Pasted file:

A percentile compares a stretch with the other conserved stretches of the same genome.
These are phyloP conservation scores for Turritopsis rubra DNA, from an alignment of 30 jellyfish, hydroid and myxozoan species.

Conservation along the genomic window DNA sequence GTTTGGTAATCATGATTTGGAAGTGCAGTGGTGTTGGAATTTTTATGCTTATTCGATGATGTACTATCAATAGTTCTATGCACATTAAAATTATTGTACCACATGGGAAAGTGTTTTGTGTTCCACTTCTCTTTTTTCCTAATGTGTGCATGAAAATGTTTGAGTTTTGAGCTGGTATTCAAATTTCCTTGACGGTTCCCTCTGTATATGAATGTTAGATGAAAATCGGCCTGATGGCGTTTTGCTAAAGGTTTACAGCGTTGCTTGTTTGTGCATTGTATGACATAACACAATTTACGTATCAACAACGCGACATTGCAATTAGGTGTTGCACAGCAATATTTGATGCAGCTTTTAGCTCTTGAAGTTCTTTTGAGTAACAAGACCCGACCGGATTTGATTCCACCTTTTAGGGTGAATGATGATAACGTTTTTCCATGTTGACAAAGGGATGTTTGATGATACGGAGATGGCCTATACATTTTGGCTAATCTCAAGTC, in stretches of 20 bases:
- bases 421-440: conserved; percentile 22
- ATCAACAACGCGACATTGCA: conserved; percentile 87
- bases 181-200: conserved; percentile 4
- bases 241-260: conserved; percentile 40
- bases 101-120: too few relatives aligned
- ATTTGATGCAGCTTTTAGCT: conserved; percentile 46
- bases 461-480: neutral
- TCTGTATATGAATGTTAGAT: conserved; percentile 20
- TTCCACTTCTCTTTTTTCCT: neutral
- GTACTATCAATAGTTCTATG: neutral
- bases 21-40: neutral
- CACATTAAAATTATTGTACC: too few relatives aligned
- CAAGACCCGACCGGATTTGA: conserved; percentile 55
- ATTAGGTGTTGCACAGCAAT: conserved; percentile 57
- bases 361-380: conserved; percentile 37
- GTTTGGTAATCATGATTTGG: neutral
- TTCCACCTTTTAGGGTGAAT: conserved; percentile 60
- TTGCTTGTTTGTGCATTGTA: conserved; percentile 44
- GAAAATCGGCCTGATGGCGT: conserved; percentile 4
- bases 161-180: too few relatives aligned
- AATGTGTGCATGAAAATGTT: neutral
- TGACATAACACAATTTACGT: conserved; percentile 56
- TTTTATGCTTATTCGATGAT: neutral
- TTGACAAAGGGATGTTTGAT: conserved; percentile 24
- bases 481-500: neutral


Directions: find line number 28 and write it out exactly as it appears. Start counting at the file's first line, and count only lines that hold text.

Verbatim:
- bases 481-500: neutral